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Pupils from a poor background

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ProfilePosted byOptionsPost Date

JustJohn

JustJohn Report 18 Jun 2014 10:11

http://www.bbc.co.uk/news/education-27886925

Moving on from debate about whether we should have faith schools or not (I think not and majority agreed with me), there is an important article today by Sean Loughlan on BBC News about under achievers from poor backgrounds.

Employers like Dermot and others on Genes will be well aware that many children are not meeting any sort of basic standards in the school system currently.

JustJohn

JustJohn Report 18 Jun 2014 10:11


This is percentage achieving good GCSE's from a poor background currently:
White British background - 32%
Indian background - 62%
Pakistani background - 47%
Black African background - 51%
Black Caribbean background - 42%

Guinevere

Guinevere Report 18 Jun 2014 10:19

Those children who do best at school come from cultures and homes where education is valued. Their parents support the schools and work with the children at home. They praise their successes and help them with their failures.

The longest school day in the world cannot make up for inadequate parenting. If parents don't value and support education their children won't either.

NB I have never said there shouldn't be faith schools, my position is that faith schools should not be state funded.

JustJohn

JustJohn Report 18 Jun 2014 10:33

Thankyou, Guinevere. The key element seems to me to be Ofsted "outstanding" reports. One statistic in article is that half of pupils entitled to a free school meal will achieve a benchmark of five good GCSEs if they attend an "outstanding" school. But only 25% if school is inadequate.

Parental responsibility is an important factor, no doubt in my mind either. Some children begin school already well behind.

Guinevere

Guinevere Report 18 Jun 2014 10:42

Many infant schools are having to teach children the basic skills for life because their parents haven't bothered. Children start school in nappies, unable to use a knife and fork, unable to dress themselves.That's a lot to catch up with and some never do.

The proportion of children receiving free meals in an inadequate school, is very likely to be (in my experience) much higher than in outstanding schools.

Also you don't have to be church mouse poor to get free school meals, it isn't a very good guide of home circumstances. Working families on low incomes also qualify as well as those living on benefits.

Also this is nothing new. When I was training I went into a school in a very poor inner city area and was told by teachers there that poor white kids were at the bottom of the scale of achievements.

JustJohn

JustJohn Report 18 Jun 2014 10:50

Don't think this is a new problem at all, Guinevere. It was happening when I went to school in 1950's. Some families value education because it is a passport to jobs and improving quality of your life. Some families just love educating themselves (Ask the Family gave examples of that).

And some parents just seem to think school is a waste of time. Just a way of getting cheap child-minding perhaps.

What is new is that these are findings of a cross party committee of MP's and they may have the ability and funds to attack the issue.

Guinevere

Guinevere Report 18 Jun 2014 10:53

I don't think a longer school day can ever make up for inadequate parenting. You can't make parents care and parental influence is far greater than any other.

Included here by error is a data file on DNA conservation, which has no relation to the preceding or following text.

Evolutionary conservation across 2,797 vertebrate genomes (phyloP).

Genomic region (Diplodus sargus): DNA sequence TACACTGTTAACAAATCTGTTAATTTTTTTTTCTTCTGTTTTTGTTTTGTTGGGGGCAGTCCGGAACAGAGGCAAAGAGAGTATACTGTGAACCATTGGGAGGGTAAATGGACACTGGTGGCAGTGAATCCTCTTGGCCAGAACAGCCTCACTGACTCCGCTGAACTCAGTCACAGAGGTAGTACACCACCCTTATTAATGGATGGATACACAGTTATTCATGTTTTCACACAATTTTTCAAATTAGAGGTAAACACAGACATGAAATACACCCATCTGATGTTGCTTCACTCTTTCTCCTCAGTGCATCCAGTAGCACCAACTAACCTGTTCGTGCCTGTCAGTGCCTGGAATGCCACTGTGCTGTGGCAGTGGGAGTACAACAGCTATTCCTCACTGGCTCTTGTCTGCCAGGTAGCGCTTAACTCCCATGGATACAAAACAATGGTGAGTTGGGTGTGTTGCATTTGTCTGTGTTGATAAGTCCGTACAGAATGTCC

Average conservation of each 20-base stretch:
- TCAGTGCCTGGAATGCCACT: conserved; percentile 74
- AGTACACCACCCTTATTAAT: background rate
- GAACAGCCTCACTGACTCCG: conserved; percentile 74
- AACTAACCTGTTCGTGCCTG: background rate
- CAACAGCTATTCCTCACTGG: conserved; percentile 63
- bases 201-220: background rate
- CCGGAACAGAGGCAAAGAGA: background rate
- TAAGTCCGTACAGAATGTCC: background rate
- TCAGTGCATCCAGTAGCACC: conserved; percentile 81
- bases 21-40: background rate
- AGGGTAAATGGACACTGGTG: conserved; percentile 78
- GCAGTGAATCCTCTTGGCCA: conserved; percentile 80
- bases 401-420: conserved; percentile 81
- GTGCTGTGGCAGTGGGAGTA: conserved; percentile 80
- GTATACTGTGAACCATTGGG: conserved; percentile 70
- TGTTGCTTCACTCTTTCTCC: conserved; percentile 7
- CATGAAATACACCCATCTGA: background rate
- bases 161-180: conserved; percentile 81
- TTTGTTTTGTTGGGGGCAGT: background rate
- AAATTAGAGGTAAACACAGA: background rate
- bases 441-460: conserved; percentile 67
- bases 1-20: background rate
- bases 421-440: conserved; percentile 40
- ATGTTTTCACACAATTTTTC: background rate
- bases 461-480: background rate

JustJohn

JustJohn Report 18 Jun 2014 11:06

One possible thing that may be causing this under-achievement amongst white children (only 28% of white boys from poor families achieve good GCSE grades compared to 62% from a poor Indian background) is that white families seem to break down much more easily than other ethnic groups. Don't know any facts, just empirical evidence. There is no longer that extended family built round the grandmother that used to exist in East End of London, for example.

Also, the poor mother in particular tends to work long hours at grindingly boring jobs with little employer support. Whereas a middle class mother can work more variable hours and usually has a boss who is very sympathetic when child emergencies rear their head.

So between 4pm and 6pm there is often no one at home, then a tired and bedraggled mum arrives home eventually. That 2 hours can be wasted, and there may be ways at school of using that wasted time to better effect.

Kay????

Kay???? Report 18 Jun 2014 11:33


The trouble is many parents attitude is,,,,,,,,,its not my job to help with reading,learning letters,assisting in basic sums,,,,its not my job to take any action to help you ,,,,,,its the teachers,,,,,,,,many dont have or wont make time,,,,,,,and that isnt only from low income families,,,,having money doesnt maketh a bright child.

mum goes off to her few hours evening job as soon as dad walks in the door,,dad hasnt got a great deal of patience or time as hes left to do the bedtime stint,,,,all he wants is it over and done with asp. so he can scan for the best view of the night.....but there are brillaint bright children from low income families who get lots of input at home......

My daughter whos a primary teacher ,,,gets so dispondent at the lack of parental interest and knows that their child would be so much better if a little active part was taken by parent/s,,,for which on a daily basis she just doesn't have time.

Cynthia

Cynthia Report 18 Jun 2014 11:39

Hey, Guinevere.......I am in total and utter agreement with you. It's good to find common ground :-D

Most teaching staff I have known, have worked above and beyond the call of duty to care for pupils where parental support has been inadequate or ineffective.

There are many opportunities to improve parenting skills, but I've no idea what the take up rate is.

JustJohn

JustJohn Report 18 Jun 2014 11:43

Quote from Report: "Poverty of expectation bears harder on educational achievement than material poverty, hard though that can be. And these expectations start at home"

My family was quite poor and I failed my O levels miserably. Many of my friends went into factory jobs or shops. Dad asked me what I wanted. I told him I didn't want to go into a factory but would like to work in a shop (2 O levels) or a bank (which required 5 O levels). I had one O level (in Maths) after attempting seven. My school (who were committed to success) disowned me.